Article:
Kinley lives in Wyoming, where she is a high school junior. She’s been interested in photography since sixth grade and enjoys combining her love of the outdoors with nature photography. She captured first place in the landscape category of the 2019 Nature Conservancy’s Wyoming “I Believe in Conservation” Photo Contest for high school students and first place in the wildlife category in 2020. Kinley has received honorable mentions in several other photo competitions and had her images printed in magazines and calendars.
Developing an artistic vision
As a result of the pandemic restrictions, she’s had more time to be at home and explore the landscapes and wilderness areas nearby. Bollinger learned a lot of what she knows about cameras and photography by just playing around with her gear, trying things, seeing what happened. When she had questions, she’d look it up online or on YouTube. There’s a video to answer almost any query. Kinley also gives a lot of credit to having great mentors—the teachers at her school, other photographers, her parents. There’s so much you can learn from studying others’ photos, she says, not to mimic or copy, but to understand what they did. That understanding is critical in developing your own style and vision.
Kinley’s artistic vision is also shaped by her interest in painting, pottery, and drawing. “Art, in any form, is all connected at some level, from painting to performing arts to photography. It’s taking ideas and thoughts and putting them out there, on paper, in music or through a photo.”
She says that “photography is one of the only places I can lose myself. When I’m taking a photo, that’s all that matters. The stress of life leaves my brain for a moment. I can find peace.” Music comes a close second. She plays drums, piano and cello and, perhaps to balance the quiet of being out in the forest with a camera, Kinley is the drum captain at her school, in charge of running a drum line of 12 boys. As much as she likes the solitude of being out in nature with a camera, she also loves meeting other photographers because, she says, you have an instant connection with each other and so much in common.
Photography and conservation
She is interested in the conservation and preservation of wild places. During eighth grade, she was part of a group of students who did an outdoor education program called Expedition Yellowstone during which they stayed in a field study station near Mammoth while learning about the ecosystem and thermal system of Yellowstone. They also investigated how human activity impacts the park and how people can help preserve and protect this great national treasure.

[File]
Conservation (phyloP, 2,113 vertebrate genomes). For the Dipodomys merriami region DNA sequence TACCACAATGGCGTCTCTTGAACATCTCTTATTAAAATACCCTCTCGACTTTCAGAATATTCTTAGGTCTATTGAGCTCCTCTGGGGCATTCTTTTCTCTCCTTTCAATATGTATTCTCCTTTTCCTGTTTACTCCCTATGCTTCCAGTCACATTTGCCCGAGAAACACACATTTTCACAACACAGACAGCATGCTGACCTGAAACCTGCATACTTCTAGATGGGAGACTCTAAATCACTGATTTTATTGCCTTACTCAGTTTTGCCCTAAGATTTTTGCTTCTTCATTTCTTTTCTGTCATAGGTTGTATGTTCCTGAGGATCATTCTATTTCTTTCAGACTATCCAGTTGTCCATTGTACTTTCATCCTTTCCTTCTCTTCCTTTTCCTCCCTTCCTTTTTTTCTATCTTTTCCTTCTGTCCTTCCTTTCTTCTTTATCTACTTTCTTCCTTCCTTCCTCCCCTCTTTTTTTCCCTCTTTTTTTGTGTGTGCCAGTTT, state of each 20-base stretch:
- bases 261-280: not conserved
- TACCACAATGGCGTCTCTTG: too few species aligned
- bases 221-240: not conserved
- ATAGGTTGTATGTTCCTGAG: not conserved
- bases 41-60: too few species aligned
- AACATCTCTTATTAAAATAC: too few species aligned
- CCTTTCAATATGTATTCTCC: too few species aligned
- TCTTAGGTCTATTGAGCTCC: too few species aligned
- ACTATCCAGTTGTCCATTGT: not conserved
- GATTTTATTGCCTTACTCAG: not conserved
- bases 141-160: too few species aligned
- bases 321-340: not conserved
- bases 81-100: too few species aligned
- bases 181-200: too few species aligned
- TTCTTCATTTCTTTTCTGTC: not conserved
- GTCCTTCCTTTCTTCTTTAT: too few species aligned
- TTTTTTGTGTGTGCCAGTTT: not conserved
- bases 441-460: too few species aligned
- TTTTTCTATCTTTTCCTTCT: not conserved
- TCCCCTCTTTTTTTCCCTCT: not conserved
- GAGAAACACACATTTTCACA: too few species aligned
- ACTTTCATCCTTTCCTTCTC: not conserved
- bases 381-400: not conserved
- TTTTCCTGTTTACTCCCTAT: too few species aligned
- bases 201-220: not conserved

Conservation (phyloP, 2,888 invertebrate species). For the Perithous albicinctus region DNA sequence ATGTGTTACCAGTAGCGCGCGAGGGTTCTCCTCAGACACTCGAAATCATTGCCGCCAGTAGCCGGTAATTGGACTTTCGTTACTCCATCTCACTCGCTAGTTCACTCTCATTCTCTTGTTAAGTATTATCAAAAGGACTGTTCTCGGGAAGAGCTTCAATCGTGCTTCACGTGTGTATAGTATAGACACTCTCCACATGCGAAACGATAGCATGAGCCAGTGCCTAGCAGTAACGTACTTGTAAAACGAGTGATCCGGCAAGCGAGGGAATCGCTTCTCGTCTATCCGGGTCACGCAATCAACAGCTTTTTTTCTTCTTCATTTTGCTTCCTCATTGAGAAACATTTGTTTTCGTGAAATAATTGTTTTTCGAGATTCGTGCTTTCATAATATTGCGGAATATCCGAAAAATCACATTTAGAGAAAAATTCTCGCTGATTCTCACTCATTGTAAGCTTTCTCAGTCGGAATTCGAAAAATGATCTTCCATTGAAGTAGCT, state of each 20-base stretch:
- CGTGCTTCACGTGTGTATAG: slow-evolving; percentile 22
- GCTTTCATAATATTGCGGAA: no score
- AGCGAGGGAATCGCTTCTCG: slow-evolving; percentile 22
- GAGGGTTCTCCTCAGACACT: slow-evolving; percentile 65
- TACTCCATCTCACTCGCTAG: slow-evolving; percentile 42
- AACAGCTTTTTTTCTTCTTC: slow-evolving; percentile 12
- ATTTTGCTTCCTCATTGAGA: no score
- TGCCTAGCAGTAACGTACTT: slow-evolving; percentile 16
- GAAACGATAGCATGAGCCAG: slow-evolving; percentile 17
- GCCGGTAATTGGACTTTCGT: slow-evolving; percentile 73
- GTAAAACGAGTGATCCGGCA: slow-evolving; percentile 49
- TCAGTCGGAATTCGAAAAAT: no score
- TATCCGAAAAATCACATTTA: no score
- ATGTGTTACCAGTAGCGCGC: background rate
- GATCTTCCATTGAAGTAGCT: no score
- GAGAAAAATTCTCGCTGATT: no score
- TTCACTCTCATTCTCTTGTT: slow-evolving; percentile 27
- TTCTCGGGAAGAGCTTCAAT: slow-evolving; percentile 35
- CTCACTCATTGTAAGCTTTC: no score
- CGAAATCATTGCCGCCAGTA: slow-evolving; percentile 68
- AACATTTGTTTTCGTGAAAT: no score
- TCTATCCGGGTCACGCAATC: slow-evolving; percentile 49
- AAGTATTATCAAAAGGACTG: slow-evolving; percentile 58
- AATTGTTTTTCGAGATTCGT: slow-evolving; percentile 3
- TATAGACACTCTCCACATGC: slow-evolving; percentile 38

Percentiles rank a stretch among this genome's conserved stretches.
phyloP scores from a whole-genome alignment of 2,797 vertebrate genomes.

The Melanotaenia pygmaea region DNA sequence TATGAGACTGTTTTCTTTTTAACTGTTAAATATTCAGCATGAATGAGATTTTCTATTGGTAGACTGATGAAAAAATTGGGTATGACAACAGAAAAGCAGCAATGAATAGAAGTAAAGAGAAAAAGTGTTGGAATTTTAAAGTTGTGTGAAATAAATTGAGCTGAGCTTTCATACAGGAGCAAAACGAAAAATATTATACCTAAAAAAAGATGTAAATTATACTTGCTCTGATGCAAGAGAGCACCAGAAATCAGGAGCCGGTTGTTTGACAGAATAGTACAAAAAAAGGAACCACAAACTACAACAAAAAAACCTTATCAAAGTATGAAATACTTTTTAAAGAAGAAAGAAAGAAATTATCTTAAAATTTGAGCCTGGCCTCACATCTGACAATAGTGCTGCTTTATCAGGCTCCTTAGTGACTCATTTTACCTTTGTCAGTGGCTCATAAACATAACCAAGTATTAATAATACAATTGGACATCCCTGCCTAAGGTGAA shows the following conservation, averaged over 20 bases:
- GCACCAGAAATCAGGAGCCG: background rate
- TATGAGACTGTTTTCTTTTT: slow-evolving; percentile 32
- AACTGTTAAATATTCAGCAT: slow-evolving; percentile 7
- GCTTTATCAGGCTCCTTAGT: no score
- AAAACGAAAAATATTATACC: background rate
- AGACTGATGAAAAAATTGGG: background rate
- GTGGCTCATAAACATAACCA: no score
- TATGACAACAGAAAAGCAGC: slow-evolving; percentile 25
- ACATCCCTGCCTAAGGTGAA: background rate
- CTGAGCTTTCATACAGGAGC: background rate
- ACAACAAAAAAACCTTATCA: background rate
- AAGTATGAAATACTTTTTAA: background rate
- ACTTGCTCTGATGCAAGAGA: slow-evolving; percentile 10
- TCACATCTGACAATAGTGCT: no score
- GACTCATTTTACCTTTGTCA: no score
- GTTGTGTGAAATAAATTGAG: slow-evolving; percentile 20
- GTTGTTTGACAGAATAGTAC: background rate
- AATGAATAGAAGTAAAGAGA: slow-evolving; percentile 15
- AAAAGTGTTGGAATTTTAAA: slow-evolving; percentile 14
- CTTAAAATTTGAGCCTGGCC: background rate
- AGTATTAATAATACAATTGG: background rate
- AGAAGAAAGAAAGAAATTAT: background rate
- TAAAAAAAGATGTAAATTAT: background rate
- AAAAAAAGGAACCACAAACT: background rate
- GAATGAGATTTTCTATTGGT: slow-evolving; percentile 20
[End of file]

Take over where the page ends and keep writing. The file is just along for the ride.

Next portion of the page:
She is on the youth advisory commission of the Buffalo Bill Center of the West museum complex in Cody, a Smithsonian affiliate, trying to boost the number of young visitors, which has been declining. In addition, she is participating in the Earth Optimism Project, a youth-led, nationwide dialog about conservation and sustainability where young people come up with and present to the Smithsonian ideas for projects and applications for micro grants.
Conservation is a big issue among young people, she says, and they have a heightened sense of urgency about it. Her generation is seeing big environmental changes and how those are impacting plant, animal, and human life. Her friends and peers are doing what they can, working on recycling at school and adding their voices to a national conversation on conservation. Kinley knows photographs can have an impact, but it’s harder for young people to see themselves in nature or conservation photography. Most of the photo contests require photographers to be at least 18 years of age. Most of the well-known conservation and nature photographers and potential role models are older. But that’s also where the NANPA Foundations’ High School Scholarship Program has helped. Kinley has seen the work of past participants and follows some, like Ashley Scully.
When asked what she’d tell other young people thinking about getting involved in nature photography, Kinley doesn’t hesitate to say “there are lots of benefits to doing it, even if it’s just for fun. You can do photography and still be in school, play sports or music, hang out with friends. It doesn’t need to be a career choice or a full-time job. Even as a hobby you can have fun and make a difference.”
While becoming a physician is her ultimate goal, Kinley says “I know that, no matter what career field I’m in I will always take photos and continue spreading environmental awareness. Photography isn’t just a hobby for me, it’s my form of expression and how I escape from everything else. It’s allowed me to gain confidence and be proud of the work I do, and that is life changing.”
We look forward to seeing what Kinley Bollinger will accomplish in the future. You can see her work and follow her via: